-They have a solid body an have no room for true digestive or respiratory systems to circulate food or oxygen. The body instead is so flat and thin that many body cells can exchange nutrients and wastes by diffusion within the environment
-Unsegmented worms with bilateral symmetry but little sensory apparatus
-Many are parasitic
-One species, C. elegans, is commonly used an an animal model for research in genes and embryonic development
Annelids (segmented worms like earthworms, leeches)
-Bilateral symmetry with little sensory apparatus
-Digestive tract is a tube within-a-tube consisting of crop, gizzard and intestine
-Nephridia for excretion of the nitrogen waste, urea fifie
-Closed circulatory system- heart consists of five pairs of aortic arches
-Blood contains hemoglobin and carries oxygen
-Diffusion of oxygen and carbon dioxide through moist skin
Mollusks (squids, octopuses, slugs, clams, snails)
-Have soft body often protected by a hard calcium-containing shell
-Open circulatory system with blood-filled spaces called hemocoels or sinuses
-Have bilateral symmetry with three distinct body zones:
1) Head-foot, which contains both sensory and motor organs
2) Visceral mass, which contains the organs of digestion, excretion, and reproduction
3) Mantle, a specialized tissue that surrounds the visceral mass and secreted the shell
-Radula, a movable, tooth-bearing structure, acts like a tongue
-Most have gills and nephridia
Arthropods (insecta (grasshopper), crustacea (shrimp, crab), arachnida (spider))
-Segmented into head, thorax, abdomen
-More sensory apparatus than in annelids, giving them more speed and freedom of movement
-Chitinous exoskeleton protects the animal and aids in movement
-Open circulatory system with a tubular heart and hemocoels, sinuses
-Malpighian tubules for removal of nitrogenous wastes, uric acid
-Air ducts called trachea bring air from the environment into hemocoels
Echinoderms (sea stars and sea urchins)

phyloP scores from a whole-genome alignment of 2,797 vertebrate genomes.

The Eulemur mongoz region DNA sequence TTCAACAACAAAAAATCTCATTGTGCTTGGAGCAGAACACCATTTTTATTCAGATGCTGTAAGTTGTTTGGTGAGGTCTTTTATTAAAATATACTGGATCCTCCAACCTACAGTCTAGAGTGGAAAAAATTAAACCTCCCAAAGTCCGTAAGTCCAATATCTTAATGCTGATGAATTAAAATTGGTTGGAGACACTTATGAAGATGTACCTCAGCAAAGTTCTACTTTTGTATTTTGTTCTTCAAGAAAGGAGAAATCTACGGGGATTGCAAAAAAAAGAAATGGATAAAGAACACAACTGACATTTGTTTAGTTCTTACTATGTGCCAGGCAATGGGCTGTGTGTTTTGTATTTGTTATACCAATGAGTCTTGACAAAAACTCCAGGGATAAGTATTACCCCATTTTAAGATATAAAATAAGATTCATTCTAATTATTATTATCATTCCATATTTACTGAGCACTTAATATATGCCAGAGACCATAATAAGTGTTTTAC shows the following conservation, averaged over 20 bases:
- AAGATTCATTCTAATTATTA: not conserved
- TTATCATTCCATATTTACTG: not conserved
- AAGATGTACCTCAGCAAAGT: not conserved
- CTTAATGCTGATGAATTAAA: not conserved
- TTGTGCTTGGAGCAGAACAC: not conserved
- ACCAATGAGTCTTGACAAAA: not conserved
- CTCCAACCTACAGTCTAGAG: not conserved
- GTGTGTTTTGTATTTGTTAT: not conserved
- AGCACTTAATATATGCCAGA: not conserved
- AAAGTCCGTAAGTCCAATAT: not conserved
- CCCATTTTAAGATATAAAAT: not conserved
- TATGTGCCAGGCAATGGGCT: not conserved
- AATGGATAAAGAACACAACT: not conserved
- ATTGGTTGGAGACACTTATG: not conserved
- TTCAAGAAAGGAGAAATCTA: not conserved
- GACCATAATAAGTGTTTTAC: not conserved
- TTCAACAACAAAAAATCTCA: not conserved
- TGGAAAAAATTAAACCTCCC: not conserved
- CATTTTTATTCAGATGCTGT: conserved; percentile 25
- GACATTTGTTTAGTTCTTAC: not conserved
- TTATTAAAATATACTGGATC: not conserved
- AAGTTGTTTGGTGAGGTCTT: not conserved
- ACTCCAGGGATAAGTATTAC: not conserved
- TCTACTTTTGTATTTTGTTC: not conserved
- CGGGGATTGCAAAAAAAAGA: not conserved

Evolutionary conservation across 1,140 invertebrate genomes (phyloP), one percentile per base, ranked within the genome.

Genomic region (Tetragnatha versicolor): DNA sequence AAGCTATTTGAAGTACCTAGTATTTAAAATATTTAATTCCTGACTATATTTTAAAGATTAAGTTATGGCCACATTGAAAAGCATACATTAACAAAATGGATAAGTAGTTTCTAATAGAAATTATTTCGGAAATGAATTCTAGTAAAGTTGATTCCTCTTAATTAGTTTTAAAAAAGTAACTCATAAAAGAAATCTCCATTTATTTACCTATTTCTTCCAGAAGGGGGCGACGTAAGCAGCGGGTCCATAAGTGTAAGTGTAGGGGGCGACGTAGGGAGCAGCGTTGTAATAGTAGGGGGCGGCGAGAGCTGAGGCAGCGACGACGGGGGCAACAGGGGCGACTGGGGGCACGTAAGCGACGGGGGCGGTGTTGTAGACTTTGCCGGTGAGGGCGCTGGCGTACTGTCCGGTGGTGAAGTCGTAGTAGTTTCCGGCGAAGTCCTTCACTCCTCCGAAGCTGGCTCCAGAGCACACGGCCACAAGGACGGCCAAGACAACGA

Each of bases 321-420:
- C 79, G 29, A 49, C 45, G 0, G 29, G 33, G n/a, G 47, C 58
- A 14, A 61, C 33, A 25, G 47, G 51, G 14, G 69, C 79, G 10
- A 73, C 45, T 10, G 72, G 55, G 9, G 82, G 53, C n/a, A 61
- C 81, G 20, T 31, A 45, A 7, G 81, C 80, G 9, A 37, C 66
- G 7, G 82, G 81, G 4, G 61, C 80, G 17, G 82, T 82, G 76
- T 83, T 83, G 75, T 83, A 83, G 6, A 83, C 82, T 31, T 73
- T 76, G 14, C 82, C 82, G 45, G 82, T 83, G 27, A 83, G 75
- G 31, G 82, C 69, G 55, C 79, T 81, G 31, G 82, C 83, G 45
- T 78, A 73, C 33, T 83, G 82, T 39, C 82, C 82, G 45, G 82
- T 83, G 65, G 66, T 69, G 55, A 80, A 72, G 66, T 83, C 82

-Most are sessile or slow moving
-They have bilateral symmetry as an embryo but revert to the primitive radial symmetry as an adult. The radial anatomy of the adult is an adaptation to a sedentry lifestyle
-Their water vascular system creates hydrostatic support for the tube feet, the locomotive structures
-Echinoderms reproduce by sexual reproduction with external fertilization
-They can also reproduce by fragmentation and regeneration. Any piece of a sea star that contains part of the central canal will form a completely new organism
-Sea stars have an endoskeleton consisting of calcium plates. An endoskeleton grows with the body. In contrast, an exoskeleton does not and must be shed periodically
Chordates (fish, amphibians, reptiles, mammals)
-Chordates have a notochord, a rod that extends the length of the body and serves as a flexible axis
-They have a dorsal, hollow nerve cord
-The tail aids in movement and balance. The coccyx bone in humans is a vestige of a tail.
-Birds and mammals are homeotherms- they maintain a consistent body temp. All other chordates (fish, amphibians and reptiles) are cold-blooded although some reptiles are endotherms (heat from within) and are able tor aise their body temp
Characteristics of Mammals
-Mammals belong to the phylum Chordata
-Mothers nourish their babies with milk from mammary glands
-They have hair/fur
-Mammals are endotherms (warm-blooded)
-Most are placental mammals (eutherians)- the embryo develops internally in the uterus connected to the mother by a placenta, where nutrients diffuse from mother to embryo
-Some, the marsupials, including kangaroos, are born very early in embryonic development.
-Monotremes, egg-laying mammals, like the duck-billed platypus and the spiny anteater, derive nutrients from a shelled egg
Characteristics of Primates
-Humans, gorillas, chimpanzees, orangutans, gibbons and old and new world monkeys
-Have dexterous hands and opposable thumbs
-Hands and fingers have many nerve endings and therefore are sensitive
-Front facing eyes
-Close-set eyes are responsible for overlapping fields of vision, which enhances depth perception and hand-eye coordination
-Usually have single births and nurture for a very long time
A _______________ is a diagrammatic representation of evolutionary history and it is based on DNA sequencing.
Shared traits, Derived traits
To build a cladogram you must distinguish the difference between ______________- those that organisms have in common, and _________________, new characteristics or innovations that are not shared with ancestors.